East Devon planners turn down ‘unsympathetic’ hotel and flats development in Exmouth

Multiple flats and a 65-bedroom hotel planned for The Avenues in Exmouth has been turned down by the district council amid overdevelopment concerns.

A scheme to rebuild Exmouth’s Devoncourt hotel and construct four apartment blocks has been rejected by East Devon planners, writes local democracy reporter Bradley Gerrard.

In an at-times tense debate, the scheme for a new 65-bed hotel and 66 new homes was eventually rejected because it was considered to be overdevelopment and a design unsympathetic to its surroundings, with worries about parking also raised.

Seven Councillors on the district council’s planning committee voted to reject the scheme – a motion proposed by vice chair Cllr Matt Hall (Liberal Democrat, Exmouth Withycombe Raleigh) – with four in favour of approving it.

Chair Olly Davey (Green Party, Exmouth Town) didn’t vote to reject the proposal but acknowledged it had been a “contentious application”.

The strength of feeling was fuelled by the building generally considered to be the town’s finest hotel before it became timeshare accommodation under 25-year leases in the 1980s.

“There were concerns about the ability of the design to blend in with its surroundings, the scale of the development and also there was a great deal of discussion about the availability of parking for the proposal,” Cllr Davey said after the meeting.

“We had several of the original objectors there, and they outlined similar concerns, including the amount of traffic that would be using the site.”

Cllr Davey said a redesign meant the proposed development would now take up less of the site than initial plans, but the scheme still didn’t fit the design statement for the Avenues area, which states only a quarter of any given plot  should be developed.

Applicant Azim Lalani wants to demolish the existing hotel and replace it with a 65-bed alternative at the southern most part of the land, and also build four apartment blocks with 66 homes.

One of the blocks would have been for 15 affordable properties, with some being rented or for shared ownership.

But East Devon’s planning committee refused the application this week (Tuesday, May 21), following a marathon two-and-a-half hour debate on the proposals at their meeting last month.

The April meeting led to Councillors agreeing to visit the site, during which councillors investigated their concerns about parking, as the new hotel would rely on the nearby council-owned Maer Road car park for its guests.

The council’s car parks manager told Councillors that data suggested there would be enough capacity for the hotel guests, given that daily use is generally fewer than 100 transactions per day.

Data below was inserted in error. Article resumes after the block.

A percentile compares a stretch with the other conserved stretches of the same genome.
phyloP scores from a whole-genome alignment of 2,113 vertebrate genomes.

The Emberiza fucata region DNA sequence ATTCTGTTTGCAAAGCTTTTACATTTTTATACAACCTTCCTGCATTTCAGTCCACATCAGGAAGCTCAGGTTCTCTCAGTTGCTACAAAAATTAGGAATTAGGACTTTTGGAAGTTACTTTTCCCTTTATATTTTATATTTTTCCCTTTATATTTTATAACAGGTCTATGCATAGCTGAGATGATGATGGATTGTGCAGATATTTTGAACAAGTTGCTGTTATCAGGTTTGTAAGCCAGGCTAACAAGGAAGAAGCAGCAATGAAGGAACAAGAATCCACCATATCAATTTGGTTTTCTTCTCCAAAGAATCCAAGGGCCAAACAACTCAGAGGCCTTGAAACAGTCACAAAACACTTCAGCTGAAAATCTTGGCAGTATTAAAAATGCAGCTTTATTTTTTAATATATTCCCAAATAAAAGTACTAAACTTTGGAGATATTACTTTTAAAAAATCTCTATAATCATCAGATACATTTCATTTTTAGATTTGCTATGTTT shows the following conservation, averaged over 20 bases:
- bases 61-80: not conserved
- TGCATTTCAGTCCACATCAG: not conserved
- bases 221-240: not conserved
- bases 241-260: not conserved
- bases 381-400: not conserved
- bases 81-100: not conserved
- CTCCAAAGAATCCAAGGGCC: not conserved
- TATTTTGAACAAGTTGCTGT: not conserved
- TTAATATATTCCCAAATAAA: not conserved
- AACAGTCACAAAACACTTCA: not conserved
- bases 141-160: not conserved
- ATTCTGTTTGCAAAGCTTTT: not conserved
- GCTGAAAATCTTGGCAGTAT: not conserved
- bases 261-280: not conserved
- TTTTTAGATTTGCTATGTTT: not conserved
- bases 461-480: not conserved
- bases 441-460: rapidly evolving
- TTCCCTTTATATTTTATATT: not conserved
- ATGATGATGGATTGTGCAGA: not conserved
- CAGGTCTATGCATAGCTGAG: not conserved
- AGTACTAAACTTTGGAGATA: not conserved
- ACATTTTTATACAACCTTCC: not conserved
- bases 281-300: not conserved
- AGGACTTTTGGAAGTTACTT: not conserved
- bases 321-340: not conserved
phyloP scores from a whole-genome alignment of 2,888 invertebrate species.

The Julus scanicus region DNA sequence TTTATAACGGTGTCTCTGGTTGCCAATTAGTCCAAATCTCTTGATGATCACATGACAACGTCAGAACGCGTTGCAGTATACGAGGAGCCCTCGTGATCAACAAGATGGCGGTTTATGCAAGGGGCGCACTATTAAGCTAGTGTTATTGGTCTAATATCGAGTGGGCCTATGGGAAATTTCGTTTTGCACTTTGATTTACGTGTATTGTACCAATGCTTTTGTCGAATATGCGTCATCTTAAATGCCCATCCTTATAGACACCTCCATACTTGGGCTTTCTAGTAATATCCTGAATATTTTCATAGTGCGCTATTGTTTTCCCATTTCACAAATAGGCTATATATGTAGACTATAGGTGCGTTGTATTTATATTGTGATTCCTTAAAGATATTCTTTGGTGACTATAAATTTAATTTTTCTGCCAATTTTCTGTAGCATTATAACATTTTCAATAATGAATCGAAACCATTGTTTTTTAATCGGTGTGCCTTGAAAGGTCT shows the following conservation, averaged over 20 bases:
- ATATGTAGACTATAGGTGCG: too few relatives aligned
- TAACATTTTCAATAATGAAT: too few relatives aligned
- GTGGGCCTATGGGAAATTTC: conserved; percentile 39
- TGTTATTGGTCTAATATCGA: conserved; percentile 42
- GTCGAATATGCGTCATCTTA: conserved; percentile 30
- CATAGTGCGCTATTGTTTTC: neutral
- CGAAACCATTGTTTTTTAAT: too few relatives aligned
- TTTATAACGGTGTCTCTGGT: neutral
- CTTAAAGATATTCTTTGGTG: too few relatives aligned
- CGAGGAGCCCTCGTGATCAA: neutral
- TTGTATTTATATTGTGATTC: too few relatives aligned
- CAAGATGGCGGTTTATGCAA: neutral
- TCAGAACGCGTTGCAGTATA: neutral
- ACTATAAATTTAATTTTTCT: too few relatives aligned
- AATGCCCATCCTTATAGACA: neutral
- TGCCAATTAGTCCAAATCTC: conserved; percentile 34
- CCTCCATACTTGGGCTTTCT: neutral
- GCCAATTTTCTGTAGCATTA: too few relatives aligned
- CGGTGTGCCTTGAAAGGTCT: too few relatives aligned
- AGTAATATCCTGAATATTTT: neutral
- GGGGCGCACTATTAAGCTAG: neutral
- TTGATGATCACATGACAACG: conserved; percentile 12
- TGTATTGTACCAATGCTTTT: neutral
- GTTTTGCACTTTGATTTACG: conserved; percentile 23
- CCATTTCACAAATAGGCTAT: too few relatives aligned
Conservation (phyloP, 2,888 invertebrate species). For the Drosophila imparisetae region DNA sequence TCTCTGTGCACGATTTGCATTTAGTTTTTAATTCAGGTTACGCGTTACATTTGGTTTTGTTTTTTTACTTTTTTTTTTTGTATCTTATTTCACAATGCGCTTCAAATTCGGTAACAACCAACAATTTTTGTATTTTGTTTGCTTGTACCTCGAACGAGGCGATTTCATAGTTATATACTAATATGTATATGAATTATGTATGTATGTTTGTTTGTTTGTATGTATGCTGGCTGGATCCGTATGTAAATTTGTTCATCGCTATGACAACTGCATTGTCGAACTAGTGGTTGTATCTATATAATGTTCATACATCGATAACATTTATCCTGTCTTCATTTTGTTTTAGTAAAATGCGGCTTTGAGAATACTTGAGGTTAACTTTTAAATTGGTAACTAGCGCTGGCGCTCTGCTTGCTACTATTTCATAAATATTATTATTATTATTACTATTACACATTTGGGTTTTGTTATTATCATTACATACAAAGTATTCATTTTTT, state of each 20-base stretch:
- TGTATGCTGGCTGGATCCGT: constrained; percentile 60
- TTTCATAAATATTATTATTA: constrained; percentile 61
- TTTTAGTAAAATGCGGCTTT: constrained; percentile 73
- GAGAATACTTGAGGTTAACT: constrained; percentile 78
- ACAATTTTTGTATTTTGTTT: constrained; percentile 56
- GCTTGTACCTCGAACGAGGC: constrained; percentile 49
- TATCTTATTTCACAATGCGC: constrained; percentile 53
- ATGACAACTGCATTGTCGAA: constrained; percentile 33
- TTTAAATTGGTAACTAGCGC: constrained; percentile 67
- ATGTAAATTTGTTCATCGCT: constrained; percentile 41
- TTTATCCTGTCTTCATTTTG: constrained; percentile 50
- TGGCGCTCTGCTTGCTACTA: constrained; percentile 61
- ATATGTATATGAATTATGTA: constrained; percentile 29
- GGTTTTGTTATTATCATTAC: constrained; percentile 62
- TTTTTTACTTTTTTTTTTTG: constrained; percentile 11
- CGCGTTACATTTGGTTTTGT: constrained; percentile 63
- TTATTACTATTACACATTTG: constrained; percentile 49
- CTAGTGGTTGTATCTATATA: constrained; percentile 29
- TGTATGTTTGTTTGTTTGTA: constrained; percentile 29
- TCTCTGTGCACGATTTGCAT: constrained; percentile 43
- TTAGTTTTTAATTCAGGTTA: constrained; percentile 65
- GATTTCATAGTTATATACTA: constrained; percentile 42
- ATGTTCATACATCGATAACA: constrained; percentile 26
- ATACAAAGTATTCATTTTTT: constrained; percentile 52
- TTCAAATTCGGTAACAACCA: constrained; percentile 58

However, the car park is currently closed at night as it was previously used by “boy and girl racers”, although it was suggest it could be opened all night if demand from the hotel and other users existed.

Some councillors raised concerns about sewerage capacity. However, South West Water stated that storm overflow at the pumping station and the local sewer flooding downstream from the proposed development “is being investigated so the issues should hopefully be resolved before any new connection takes place”.

While the council’s landscape architect and urban designer retained their recommendations to refuse the scheme, officers said “the benefits of the proposal are considered to demonstrably outweigh the harm” with conditions put in place to mitigate certain impacts.

Cllr Davey said the committee would now have to wait to see whether the applicant would submit a revised scheme or try to appeal.

Malcolm Gigg, the agent for the applicant, was contacted for comment but was unavailable.

At the April meeting, Mr Gigg said that the scheme would benefit the area by providing “much-needed accommodation” to the town from both the residential and hotel perspective.

Mr Gigg told that meeting that while the hotel had tried to modernise its business model, moving away from timeshares towards regular hotel stays, remaining price competitive meant charging fees that didn’t fully reflect the cost of cleaning and heating some of the sizeable rooms.

“In some cases, a single occupancy room fee is being applied to an entire apartment,” he said.

“The hotel offering now is old and poor, and the proposal is for a new, enhanced hotel offering for Exmouth.”

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